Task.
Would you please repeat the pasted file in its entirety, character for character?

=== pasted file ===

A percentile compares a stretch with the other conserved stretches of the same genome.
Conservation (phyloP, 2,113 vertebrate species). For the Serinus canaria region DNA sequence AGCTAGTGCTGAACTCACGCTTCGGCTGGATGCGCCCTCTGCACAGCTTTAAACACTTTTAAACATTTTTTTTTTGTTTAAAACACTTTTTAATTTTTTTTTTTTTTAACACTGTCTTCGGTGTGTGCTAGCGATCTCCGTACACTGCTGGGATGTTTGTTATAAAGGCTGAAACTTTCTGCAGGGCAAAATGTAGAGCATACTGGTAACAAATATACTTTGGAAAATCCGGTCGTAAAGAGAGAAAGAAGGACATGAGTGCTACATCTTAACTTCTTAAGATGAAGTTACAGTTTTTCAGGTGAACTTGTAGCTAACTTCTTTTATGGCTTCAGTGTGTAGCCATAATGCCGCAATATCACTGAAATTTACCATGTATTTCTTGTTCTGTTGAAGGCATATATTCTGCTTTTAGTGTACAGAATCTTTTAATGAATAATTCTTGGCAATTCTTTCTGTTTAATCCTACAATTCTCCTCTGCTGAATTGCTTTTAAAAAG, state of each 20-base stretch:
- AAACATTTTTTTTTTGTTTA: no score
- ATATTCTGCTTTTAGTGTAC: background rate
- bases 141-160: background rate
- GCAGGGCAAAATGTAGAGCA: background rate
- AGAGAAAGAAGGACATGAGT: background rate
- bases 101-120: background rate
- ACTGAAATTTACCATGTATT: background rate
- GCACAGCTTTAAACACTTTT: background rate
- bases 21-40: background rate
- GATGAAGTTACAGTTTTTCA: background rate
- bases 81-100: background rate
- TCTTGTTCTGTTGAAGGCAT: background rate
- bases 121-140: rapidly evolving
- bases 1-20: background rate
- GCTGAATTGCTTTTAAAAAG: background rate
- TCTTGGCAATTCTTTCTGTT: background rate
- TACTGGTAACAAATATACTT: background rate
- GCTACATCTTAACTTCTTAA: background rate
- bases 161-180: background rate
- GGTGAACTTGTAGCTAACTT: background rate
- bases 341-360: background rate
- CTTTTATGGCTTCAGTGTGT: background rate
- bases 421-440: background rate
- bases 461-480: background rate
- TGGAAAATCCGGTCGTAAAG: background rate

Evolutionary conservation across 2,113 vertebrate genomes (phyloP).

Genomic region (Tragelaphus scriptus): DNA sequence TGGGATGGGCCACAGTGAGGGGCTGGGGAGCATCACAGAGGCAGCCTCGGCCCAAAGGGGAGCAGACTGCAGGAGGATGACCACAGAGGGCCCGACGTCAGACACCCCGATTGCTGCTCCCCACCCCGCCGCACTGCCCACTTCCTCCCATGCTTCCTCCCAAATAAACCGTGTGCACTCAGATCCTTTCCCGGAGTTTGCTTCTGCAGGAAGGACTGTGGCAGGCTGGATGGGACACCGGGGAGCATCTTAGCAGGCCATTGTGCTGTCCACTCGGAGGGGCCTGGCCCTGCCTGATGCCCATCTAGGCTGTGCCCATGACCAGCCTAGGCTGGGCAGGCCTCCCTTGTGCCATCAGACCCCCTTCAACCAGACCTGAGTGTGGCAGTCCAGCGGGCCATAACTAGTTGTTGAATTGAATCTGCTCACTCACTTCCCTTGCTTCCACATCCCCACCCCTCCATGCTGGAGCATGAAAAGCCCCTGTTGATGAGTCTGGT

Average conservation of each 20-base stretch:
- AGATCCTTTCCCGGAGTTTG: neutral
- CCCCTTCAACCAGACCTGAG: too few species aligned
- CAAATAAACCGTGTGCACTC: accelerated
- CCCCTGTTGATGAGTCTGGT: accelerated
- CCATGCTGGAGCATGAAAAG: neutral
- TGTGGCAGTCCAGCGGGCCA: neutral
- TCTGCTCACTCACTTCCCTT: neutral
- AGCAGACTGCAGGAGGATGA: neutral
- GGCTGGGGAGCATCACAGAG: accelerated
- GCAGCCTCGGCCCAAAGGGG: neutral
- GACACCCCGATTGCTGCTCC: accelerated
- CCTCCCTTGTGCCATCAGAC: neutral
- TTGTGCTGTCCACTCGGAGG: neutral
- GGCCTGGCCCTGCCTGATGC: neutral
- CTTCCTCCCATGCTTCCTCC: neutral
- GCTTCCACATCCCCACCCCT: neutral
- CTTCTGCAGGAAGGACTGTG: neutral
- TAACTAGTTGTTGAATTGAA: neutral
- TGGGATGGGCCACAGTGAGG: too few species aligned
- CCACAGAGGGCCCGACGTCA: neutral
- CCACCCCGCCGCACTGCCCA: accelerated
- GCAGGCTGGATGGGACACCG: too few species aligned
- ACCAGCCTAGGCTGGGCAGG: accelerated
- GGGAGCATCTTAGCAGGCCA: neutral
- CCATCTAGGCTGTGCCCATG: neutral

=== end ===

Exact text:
A percentile compares a stretch with the other conserved stretches of the same genome.
Conservation (phyloP, 2,113 vertebrate species). For the Serinus canaria region DNA sequence AGCTAGTGCTGAACTCACGCTTCGGCTGGATGCGCCCTCTGCACAGCTTTAAACACTTTTAAACATTTTTTTTTTGTTTAAAACACTTTTTAATTTTTTTTTTTTTTAACACTGTCTTCGGTGTGTGCTAGCGATCTCCGTACACTGCTGGGATGTTTGTTATAAAGGCTGAAACTTTCTGCAGGGCAAAATGTAGAGCATACTGGTAACAAATATACTTTGGAAAATCCGGTCGTAAAGAGAGAAAGAAGGACATGAGTGCTACATCTTAACTTCTTAAGATGAAGTTACAGTTTTTCAGGTGAACTTGTAGCTAACTTCTTTTATGGCTTCAGTGTGTAGCCATAATGCCGCAATATCACTGAAATTTACCATGTATTTCTTGTTCTGTTGAAGGCATATATTCTGCTTTTAGTGTACAGAATCTTTTAATGAATAATTCTTGGCAATTCTTTCTGTTTAATCCTACAATTCTCCTCTGCTGAATTGCTTTTAAAAAG, state of each 20-base stretch:
- AAACATTTTTTTTTTGTTTA: no score
- ATATTCTGCTTTTAGTGTAC: background rate
- bases 141-160: background rate
- GCAGGGCAAAATGTAGAGCA: background rate
- AGAGAAAGAAGGACATGAGT: background rate
- bases 101-120: background rate
- ACTGAAATTTACCATGTATT: background rate
- GCACAGCTTTAAACACTTTT: background rate
- bases 21-40: background rate
- GATGAAGTTACAGTTTTTCA: background rate
- bases 81-100: background rate
- TCTTGTTCTGTTGAAGGCAT: background rate
- bases 121-140: rapidly evolving
- bases 1-20: background rate
- GCTGAATTGCTTTTAAAAAG: background rate
- TCTTGGCAATTCTTTCTGTT: background rate
- TACTGGTAACAAATATACTT: background rate
- GCTACATCTTAACTTCTTAA: background rate
- bases 161-180: background rate
- GGTGAACTTGTAGCTAACTT: background rate
- bases 341-360: background rate
- CTTTTATGGCTTCAGTGTGT: background rate
- bases 421-440: background rate
- bases 461-480: background rate
- TGGAAAATCCGGTCGTAAAG: background rate

Evolutionary conservation across 2,113 vertebrate genomes (phyloP).

Genomic region (Tragelaphus scriptus): DNA sequence TGGGATGGGCCACAGTGAGGGGCTGGGGAGCATCACAGAGGCAGCCTCGGCCCAAAGGGGAGCAGACTGCAGGAGGATGACCACAGAGGGCCCGACGTCAGACACCCCGATTGCTGCTCCCCACCCCGCCGCACTGCCCACTTCCTCCCATGCTTCCTCCCAAATAAACCGTGTGCACTCAGATCCTTTCCCGGAGTTTGCTTCTGCAGGAAGGACTGTGGCAGGCTGGATGGGACACCGGGGAGCATCTTAGCAGGCCATTGTGCTGTCCACTCGGAGGGGCCTGGCCCTGCCTGATGCCCATCTAGGCTGTGCCCATGACCAGCCTAGGCTGGGCAGGCCTCCCTTGTGCCATCAGACCCCCTTCAACCAGACCTGAGTGTGGCAGTCCAGCGGGCCATAACTAGTTGTTGAATTGAATCTGCTCACTCACTTCCCTTGCTTCCACATCCCCACCCCTCCATGCTGGAGCATGAAAAGCCCCTGTTGATGAGTCTGGT

Average conservation of each 20-base stretch:
- AGATCCTTTCCCGGAGTTTG: neutral
- CCCCTTCAACCAGACCTGAG: too few species aligned
- CAAATAAACCGTGTGCACTC: accelerated
- CCCCTGTTGATGAGTCTGGT: accelerated
- CCATGCTGGAGCATGAAAAG: neutral
- TGTGGCAGTCCAGCGGGCCA: neutral
- TCTGCTCACTCACTTCCCTT: neutral
- AGCAGACTGCAGGAGGATGA: neutral
- GGCTGGGGAGCATCACAGAG: accelerated
- GCAGCCTCGGCCCAAAGGGG: neutral
- GACACCCCGATTGCTGCTCC: accelerated
- CCTCCCTTGTGCCATCAGAC: neutral
- TTGTGCTGTCCACTCGGAGG: neutral
- GGCCTGGCCCTGCCTGATGC: neutral
- CTTCCTCCCATGCTTCCTCC: neutral
- GCTTCCACATCCCCACCCCT: neutral
- CTTCTGCAGGAAGGACTGTG: neutral
- TAACTAGTTGTTGAATTGAA: neutral
- TGGGATGGGCCACAGTGAGG: too few species aligned
- CCACAGAGGGCCCGACGTCA: neutral
- CCACCCCGCCGCACTGCCCA: accelerated
- GCAGGCTGGATGGGACACCG: too few species aligned
- ACCAGCCTAGGCTGGGCAGG: accelerated
- GGGAGCATCTTAGCAGGCCA: neutral
- CCATCTAGGCTGTGCCCATG: neutral